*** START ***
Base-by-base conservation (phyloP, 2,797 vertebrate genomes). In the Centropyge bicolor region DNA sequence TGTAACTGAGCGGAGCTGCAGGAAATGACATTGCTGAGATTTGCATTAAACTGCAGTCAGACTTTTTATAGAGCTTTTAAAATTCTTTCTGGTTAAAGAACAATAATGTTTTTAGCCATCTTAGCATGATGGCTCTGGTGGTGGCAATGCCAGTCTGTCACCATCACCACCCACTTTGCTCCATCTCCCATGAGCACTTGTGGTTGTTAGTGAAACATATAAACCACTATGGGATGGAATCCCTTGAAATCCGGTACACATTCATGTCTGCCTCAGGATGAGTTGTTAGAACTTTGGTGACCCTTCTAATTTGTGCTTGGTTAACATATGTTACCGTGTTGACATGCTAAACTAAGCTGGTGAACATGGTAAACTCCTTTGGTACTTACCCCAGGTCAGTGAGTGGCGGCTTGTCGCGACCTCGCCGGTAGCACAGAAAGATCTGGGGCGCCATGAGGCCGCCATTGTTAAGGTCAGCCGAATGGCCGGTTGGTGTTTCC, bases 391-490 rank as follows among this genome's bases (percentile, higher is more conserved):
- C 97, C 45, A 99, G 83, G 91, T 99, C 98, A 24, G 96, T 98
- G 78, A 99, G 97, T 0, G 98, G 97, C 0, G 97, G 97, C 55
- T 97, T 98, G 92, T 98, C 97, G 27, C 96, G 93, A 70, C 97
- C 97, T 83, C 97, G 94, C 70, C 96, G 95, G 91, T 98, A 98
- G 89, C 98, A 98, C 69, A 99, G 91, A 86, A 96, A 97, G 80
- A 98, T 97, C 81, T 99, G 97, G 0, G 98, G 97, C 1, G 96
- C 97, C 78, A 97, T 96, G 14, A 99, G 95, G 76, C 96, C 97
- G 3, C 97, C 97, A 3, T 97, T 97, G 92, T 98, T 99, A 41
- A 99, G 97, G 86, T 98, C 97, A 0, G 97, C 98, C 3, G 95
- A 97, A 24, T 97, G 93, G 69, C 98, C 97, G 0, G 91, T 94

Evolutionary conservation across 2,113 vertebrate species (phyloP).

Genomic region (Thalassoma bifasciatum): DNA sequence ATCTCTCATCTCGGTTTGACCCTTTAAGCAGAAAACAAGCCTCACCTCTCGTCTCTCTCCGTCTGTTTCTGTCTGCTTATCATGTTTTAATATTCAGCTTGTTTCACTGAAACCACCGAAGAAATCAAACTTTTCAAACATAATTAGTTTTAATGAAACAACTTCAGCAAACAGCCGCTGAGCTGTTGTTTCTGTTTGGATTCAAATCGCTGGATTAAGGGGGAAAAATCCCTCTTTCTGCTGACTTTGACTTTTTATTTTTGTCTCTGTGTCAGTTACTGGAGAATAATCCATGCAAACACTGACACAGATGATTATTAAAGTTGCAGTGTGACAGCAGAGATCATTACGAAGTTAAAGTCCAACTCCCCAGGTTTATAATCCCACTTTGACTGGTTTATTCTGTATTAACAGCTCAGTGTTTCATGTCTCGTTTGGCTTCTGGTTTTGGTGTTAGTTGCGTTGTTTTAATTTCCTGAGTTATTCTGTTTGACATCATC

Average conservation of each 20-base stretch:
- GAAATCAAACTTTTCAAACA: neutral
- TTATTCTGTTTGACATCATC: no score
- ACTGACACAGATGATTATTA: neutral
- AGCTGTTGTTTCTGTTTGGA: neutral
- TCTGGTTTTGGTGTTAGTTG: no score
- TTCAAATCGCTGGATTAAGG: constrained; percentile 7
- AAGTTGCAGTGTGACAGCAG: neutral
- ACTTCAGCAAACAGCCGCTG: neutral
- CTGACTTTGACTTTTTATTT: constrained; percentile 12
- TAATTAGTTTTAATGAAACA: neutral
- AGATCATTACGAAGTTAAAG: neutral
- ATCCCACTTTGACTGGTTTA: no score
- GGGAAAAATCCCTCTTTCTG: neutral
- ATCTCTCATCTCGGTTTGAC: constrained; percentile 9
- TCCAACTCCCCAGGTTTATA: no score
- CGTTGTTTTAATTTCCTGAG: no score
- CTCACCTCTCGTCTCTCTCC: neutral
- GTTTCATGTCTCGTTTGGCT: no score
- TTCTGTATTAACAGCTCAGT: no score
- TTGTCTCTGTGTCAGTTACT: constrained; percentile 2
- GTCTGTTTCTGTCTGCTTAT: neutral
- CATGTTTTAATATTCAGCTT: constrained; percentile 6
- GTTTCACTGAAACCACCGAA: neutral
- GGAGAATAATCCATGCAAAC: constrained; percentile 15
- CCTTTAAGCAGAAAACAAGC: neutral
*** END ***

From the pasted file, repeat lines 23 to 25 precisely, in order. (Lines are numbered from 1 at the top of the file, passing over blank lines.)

- CTGACTTTGACTTTTTATTT: constrained; percentile 12
- TAATTAGTTTTAATGAAACA: neutral
- AGATCATTACGAAGTTAAAG: neutral